The final section, Part III, consists of five chapters that present disorder-specific adaptations of cognitive therapy for panic disorder, social phobia, generalized anxiety disorder, obsessive-compulsive disorder, and posttraumatic stress disorder. We excluded specific phobias because there have been fewer developments on the cognitive aspects of phobia since its presentation in Beck et al. (1985), and exposure-based treatment is still considered the main treatment approach for the reduction of phobic responses.
Each of the disorder-specific chapters presents a cognitive model tailored to that disorder and a review of the empirical research that addresses key hypotheses of each model. In addition, the chapters offer disorder-specific case conceptualizations and cognitive therapy strategies that target unique symptom features of each disorder. In essence, Part III consists of five mini treatment manuals for complex anxiety disorders.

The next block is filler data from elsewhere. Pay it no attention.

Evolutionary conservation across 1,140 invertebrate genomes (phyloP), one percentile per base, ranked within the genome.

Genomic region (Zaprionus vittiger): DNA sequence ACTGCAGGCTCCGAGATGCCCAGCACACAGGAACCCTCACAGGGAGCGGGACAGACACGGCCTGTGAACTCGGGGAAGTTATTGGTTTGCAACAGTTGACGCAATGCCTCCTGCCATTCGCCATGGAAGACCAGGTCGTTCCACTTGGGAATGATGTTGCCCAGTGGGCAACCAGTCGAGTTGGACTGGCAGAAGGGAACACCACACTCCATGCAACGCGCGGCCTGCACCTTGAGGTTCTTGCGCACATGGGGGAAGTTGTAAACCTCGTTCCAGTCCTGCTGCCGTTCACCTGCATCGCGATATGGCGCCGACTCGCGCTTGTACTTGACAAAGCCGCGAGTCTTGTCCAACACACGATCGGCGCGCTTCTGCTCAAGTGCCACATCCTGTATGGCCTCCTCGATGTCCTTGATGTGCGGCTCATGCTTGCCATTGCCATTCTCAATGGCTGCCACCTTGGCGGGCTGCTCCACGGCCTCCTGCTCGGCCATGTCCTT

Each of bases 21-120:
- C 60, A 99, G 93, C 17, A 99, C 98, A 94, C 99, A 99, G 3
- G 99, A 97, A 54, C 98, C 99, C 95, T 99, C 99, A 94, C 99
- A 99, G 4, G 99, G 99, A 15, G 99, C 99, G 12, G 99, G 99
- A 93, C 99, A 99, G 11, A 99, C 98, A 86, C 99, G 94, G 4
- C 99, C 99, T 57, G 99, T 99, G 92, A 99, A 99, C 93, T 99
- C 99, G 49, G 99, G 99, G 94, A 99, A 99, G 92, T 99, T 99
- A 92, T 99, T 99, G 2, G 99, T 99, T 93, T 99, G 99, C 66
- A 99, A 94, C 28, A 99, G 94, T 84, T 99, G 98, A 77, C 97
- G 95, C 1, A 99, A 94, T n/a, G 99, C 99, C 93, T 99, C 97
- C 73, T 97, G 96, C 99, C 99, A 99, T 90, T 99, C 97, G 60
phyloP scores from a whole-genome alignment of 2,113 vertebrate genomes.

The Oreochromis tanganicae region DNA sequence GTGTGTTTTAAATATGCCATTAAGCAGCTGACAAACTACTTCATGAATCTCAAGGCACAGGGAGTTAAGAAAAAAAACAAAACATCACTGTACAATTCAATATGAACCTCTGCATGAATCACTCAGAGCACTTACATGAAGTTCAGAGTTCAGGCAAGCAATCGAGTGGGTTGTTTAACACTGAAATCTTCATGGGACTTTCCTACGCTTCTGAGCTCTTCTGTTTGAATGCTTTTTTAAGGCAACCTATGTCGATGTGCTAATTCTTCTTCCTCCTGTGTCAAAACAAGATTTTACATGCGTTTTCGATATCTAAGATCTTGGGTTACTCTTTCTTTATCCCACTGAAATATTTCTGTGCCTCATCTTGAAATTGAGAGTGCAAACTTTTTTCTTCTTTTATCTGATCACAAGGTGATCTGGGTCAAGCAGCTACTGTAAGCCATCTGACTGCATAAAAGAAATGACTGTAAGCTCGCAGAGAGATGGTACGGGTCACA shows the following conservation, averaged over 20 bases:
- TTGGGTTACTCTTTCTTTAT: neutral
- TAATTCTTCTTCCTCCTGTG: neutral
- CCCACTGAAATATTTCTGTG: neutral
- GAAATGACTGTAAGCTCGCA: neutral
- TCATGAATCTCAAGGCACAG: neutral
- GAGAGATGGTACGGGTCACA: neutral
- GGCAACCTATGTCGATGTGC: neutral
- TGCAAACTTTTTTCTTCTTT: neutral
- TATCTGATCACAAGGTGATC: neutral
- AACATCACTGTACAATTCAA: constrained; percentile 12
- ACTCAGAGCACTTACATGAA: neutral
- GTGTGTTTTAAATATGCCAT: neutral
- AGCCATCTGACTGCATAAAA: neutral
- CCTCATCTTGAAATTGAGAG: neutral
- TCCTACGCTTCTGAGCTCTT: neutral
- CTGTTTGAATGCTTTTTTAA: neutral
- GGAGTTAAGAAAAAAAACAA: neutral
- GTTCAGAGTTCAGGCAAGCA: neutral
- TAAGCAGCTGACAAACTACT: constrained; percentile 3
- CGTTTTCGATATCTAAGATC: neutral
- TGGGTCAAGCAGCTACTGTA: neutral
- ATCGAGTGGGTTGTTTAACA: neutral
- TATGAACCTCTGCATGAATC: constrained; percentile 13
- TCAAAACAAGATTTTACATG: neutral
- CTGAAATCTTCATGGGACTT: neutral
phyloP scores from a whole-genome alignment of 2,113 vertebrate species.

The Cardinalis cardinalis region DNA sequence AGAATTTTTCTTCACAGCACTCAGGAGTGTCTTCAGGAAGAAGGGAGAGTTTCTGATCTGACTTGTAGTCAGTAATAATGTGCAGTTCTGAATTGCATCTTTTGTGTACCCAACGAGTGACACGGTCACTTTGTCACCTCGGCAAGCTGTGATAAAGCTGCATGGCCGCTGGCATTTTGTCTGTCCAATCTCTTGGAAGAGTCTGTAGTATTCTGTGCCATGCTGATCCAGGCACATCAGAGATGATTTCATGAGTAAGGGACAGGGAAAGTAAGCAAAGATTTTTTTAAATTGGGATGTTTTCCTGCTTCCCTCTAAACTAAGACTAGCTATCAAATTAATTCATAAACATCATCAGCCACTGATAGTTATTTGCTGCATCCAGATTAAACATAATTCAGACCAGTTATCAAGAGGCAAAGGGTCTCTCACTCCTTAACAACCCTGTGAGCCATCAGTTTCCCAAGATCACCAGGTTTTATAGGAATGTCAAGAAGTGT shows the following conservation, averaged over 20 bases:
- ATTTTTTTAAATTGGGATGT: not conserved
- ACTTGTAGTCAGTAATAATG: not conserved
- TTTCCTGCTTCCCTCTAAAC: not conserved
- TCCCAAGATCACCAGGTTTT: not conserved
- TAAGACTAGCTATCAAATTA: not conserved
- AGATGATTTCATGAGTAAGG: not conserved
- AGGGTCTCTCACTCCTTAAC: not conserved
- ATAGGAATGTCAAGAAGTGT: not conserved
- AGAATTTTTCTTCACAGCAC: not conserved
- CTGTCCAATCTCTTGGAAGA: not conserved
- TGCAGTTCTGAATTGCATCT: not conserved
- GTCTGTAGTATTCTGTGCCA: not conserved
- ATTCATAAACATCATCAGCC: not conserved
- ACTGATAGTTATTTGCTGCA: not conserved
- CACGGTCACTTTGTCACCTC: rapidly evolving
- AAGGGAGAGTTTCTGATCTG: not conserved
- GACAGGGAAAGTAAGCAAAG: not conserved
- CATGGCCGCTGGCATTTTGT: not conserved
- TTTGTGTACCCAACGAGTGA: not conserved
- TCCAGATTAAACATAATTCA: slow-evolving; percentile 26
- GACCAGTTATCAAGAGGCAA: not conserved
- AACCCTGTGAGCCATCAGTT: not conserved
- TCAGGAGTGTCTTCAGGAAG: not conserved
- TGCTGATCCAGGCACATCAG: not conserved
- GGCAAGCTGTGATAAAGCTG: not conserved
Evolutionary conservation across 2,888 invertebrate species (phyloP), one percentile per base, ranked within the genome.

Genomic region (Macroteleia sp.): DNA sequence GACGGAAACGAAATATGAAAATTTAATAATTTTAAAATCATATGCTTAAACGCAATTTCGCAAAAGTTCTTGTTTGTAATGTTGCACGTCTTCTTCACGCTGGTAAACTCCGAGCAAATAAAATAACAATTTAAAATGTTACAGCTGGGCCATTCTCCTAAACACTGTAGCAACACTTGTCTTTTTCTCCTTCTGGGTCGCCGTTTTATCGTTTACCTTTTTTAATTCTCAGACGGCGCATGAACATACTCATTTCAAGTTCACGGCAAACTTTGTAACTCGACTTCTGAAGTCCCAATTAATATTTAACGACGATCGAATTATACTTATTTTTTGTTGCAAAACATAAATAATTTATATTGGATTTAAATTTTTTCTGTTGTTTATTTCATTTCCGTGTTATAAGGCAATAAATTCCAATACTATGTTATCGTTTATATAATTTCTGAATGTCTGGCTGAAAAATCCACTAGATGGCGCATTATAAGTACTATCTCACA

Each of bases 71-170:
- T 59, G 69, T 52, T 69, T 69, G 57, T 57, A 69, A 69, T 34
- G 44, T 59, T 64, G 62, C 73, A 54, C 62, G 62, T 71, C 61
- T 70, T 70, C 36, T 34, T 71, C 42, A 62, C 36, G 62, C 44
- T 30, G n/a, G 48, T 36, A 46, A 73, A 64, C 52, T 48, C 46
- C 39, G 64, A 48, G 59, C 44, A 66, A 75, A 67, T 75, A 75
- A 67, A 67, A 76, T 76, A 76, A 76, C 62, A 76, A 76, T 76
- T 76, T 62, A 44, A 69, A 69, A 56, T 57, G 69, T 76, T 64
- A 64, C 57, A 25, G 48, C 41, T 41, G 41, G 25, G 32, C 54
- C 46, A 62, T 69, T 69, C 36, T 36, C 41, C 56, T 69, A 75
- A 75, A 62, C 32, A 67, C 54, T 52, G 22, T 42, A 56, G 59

To assist therapists in explaining cognitive concepts and strategies to their clients, we are in the process of developing a companion client workbook that will match the organization and themes of the present book and will offer explanations for key aspects of the therapy, homework exercises, and record-keeping forms.